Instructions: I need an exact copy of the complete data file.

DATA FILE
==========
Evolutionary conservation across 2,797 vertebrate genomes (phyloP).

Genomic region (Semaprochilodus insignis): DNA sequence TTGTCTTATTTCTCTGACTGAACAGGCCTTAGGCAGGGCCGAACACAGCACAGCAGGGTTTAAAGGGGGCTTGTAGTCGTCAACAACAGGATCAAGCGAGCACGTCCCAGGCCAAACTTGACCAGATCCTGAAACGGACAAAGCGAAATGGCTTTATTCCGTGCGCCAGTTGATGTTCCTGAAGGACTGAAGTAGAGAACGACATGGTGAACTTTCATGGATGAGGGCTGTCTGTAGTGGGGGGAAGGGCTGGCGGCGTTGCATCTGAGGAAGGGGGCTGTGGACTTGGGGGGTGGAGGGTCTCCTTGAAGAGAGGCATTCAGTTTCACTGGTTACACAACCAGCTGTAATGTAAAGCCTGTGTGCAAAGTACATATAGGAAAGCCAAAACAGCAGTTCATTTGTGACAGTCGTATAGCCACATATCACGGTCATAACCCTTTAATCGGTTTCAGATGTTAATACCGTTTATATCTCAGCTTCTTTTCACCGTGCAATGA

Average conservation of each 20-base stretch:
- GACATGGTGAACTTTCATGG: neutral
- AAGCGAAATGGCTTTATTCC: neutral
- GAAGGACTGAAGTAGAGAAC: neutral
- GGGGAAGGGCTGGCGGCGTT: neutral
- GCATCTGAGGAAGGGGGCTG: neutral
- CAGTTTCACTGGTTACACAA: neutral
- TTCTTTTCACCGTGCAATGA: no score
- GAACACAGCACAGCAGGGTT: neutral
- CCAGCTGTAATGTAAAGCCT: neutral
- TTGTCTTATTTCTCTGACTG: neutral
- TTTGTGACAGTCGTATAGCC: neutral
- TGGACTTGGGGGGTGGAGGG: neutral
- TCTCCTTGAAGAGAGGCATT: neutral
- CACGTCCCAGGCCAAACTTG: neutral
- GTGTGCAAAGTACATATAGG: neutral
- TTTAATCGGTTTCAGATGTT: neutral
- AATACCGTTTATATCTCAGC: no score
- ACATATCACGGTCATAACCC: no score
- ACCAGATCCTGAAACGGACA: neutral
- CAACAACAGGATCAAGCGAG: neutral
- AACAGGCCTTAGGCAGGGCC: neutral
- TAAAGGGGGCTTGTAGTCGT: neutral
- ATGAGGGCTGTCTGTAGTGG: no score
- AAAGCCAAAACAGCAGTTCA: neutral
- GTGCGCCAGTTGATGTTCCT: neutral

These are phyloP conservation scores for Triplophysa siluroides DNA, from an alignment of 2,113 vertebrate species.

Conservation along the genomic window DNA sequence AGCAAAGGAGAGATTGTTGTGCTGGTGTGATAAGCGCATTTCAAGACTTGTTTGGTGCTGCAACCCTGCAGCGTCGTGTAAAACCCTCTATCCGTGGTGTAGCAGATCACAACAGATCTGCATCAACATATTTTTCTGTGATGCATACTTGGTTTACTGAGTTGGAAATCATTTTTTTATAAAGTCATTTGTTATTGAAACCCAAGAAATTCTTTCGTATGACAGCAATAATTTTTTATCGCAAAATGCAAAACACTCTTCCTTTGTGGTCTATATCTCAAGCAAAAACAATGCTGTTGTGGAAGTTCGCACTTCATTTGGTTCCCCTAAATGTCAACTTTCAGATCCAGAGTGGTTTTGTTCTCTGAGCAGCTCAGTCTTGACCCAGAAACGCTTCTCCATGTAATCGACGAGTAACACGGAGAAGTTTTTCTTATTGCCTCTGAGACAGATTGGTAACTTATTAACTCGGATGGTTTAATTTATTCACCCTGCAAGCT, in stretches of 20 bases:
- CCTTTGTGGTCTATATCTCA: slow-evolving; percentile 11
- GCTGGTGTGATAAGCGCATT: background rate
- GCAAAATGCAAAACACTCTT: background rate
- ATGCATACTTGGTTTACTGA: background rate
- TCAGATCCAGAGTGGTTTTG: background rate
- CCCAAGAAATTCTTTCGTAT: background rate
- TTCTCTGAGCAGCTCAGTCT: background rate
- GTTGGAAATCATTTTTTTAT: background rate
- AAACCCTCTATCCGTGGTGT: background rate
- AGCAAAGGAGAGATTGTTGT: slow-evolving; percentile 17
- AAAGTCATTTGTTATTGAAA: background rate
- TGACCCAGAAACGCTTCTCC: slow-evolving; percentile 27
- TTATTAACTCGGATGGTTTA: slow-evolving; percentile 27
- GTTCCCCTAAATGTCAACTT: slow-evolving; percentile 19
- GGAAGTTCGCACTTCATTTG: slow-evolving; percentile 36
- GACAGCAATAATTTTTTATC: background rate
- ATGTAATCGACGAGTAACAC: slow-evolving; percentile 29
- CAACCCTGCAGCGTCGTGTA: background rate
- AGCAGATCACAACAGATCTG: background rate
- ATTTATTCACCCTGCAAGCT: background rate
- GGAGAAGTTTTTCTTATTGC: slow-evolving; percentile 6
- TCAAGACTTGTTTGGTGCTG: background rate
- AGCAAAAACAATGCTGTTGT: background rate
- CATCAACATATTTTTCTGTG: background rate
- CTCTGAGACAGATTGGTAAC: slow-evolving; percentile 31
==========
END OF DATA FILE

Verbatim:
Evolutionary conservation across 2,797 vertebrate genomes (phyloP).

Genomic region (Semaprochilodus insignis): DNA sequence TTGTCTTATTTCTCTGACTGAACAGGCCTTAGGCAGGGCCGAACACAGCACAGCAGGGTTTAAAGGGGGCTTGTAGTCGTCAACAACAGGATCAAGCGAGCACGTCCCAGGCCAAACTTGACCAGATCCTGAAACGGACAAAGCGAAATGGCTTTATTCCGTGCGCCAGTTGATGTTCCTGAAGGACTGAAGTAGAGAACGACATGGTGAACTTTCATGGATGAGGGCTGTCTGTAGTGGGGGGAAGGGCTGGCGGCGTTGCATCTGAGGAAGGGGGCTGTGGACTTGGGGGGTGGAGGGTCTCCTTGAAGAGAGGCATTCAGTTTCACTGGTTACACAACCAGCTGTAATGTAAAGCCTGTGTGCAAAGTACATATAGGAAAGCCAAAACAGCAGTTCATTTGTGACAGTCGTATAGCCACATATCACGGTCATAACCCTTTAATCGGTTTCAGATGTTAATACCGTTTATATCTCAGCTTCTTTTCACCGTGCAATGA

Average conservation of each 20-base stretch:
- GACATGGTGAACTTTCATGG: neutral
- AAGCGAAATGGCTTTATTCC: neutral
- GAAGGACTGAAGTAGAGAAC: neutral
- GGGGAAGGGCTGGCGGCGTT: neutral
- GCATCTGAGGAAGGGGGCTG: neutral
- CAGTTTCACTGGTTACACAA: neutral
- TTCTTTTCACCGTGCAATGA: no score
- GAACACAGCACAGCAGGGTT: neutral
- CCAGCTGTAATGTAAAGCCT: neutral
- TTGTCTTATTTCTCTGACTG: neutral
- TTTGTGACAGTCGTATAGCC: neutral
- TGGACTTGGGGGGTGGAGGG: neutral
- TCTCCTTGAAGAGAGGCATT: neutral
- CACGTCCCAGGCCAAACTTG: neutral
- GTGTGCAAAGTACATATAGG: neutral
- TTTAATCGGTTTCAGATGTT: neutral
- AATACCGTTTATATCTCAGC: no score
- ACATATCACGGTCATAACCC: no score
- ACCAGATCCTGAAACGGACA: neutral
- CAACAACAGGATCAAGCGAG: neutral
- AACAGGCCTTAGGCAGGGCC: neutral
- TAAAGGGGGCTTGTAGTCGT: neutral
- ATGAGGGCTGTCTGTAGTGG: no score
- AAAGCCAAAACAGCAGTTCA: neutral
- GTGCGCCAGTTGATGTTCCT: neutral

These are phyloP conservation scores for Triplophysa siluroides DNA, from an alignment of 2,113 vertebrate species.

Conservation along the genomic window DNA sequence AGCAAAGGAGAGATTGTTGTGCTGGTGTGATAAGCGCATTTCAAGACTTGTTTGGTGCTGCAACCCTGCAGCGTCGTGTAAAACCCTCTATCCGTGGTGTAGCAGATCACAACAGATCTGCATCAACATATTTTTCTGTGATGCATACTTGGTTTACTGAGTTGGAAATCATTTTTTTATAAAGTCATTTGTTATTGAAACCCAAGAAATTCTTTCGTATGACAGCAATAATTTTTTATCGCAAAATGCAAAACACTCTTCCTTTGTGGTCTATATCTCAAGCAAAAACAATGCTGTTGTGGAAGTTCGCACTTCATTTGGTTCCCCTAAATGTCAACTTTCAGATCCAGAGTGGTTTTGTTCTCTGAGCAGCTCAGTCTTGACCCAGAAACGCTTCTCCATGTAATCGACGAGTAACACGGAGAAGTTTTTCTTATTGCCTCTGAGACAGATTGGTAACTTATTAACTCGGATGGTTTAATTTATTCACCCTGCAAGCT, in stretches of 20 bases:
- CCTTTGTGGTCTATATCTCA: slow-evolving; percentile 11
- GCTGGTGTGATAAGCGCATT: background rate
- GCAAAATGCAAAACACTCTT: background rate
- ATGCATACTTGGTTTACTGA: background rate
- TCAGATCCAGAGTGGTTTTG: background rate
- CCCAAGAAATTCTTTCGTAT: background rate
- TTCTCTGAGCAGCTCAGTCT: background rate
- GTTGGAAATCATTTTTTTAT: background rate
- AAACCCTCTATCCGTGGTGT: background rate
- AGCAAAGGAGAGATTGTTGT: slow-evolving; percentile 17
- AAAGTCATTTGTTATTGAAA: background rate
- TGACCCAGAAACGCTTCTCC: slow-evolving; percentile 27
- TTATTAACTCGGATGGTTTA: slow-evolving; percentile 27
- GTTCCCCTAAATGTCAACTT: slow-evolving; percentile 19
- GGAAGTTCGCACTTCATTTG: slow-evolving; percentile 36
- GACAGCAATAATTTTTTATC: background rate
- ATGTAATCGACGAGTAACAC: slow-evolving; percentile 29
- CAACCCTGCAGCGTCGTGTA: background rate
- AGCAGATCACAACAGATCTG: background rate
- ATTTATTCACCCTGCAAGCT: background rate
- GGAGAAGTTTTTCTTATTGC: slow-evolving; percentile 6
- TCAAGACTTGTTTGGTGCTG: background rate
- AGCAAAAACAATGCTGTTGT: background rate
- CATCAACATATTTTTCTGTG: background rate
- CTCTGAGACAGATTGGTAAC: slow-evolving; percentile 31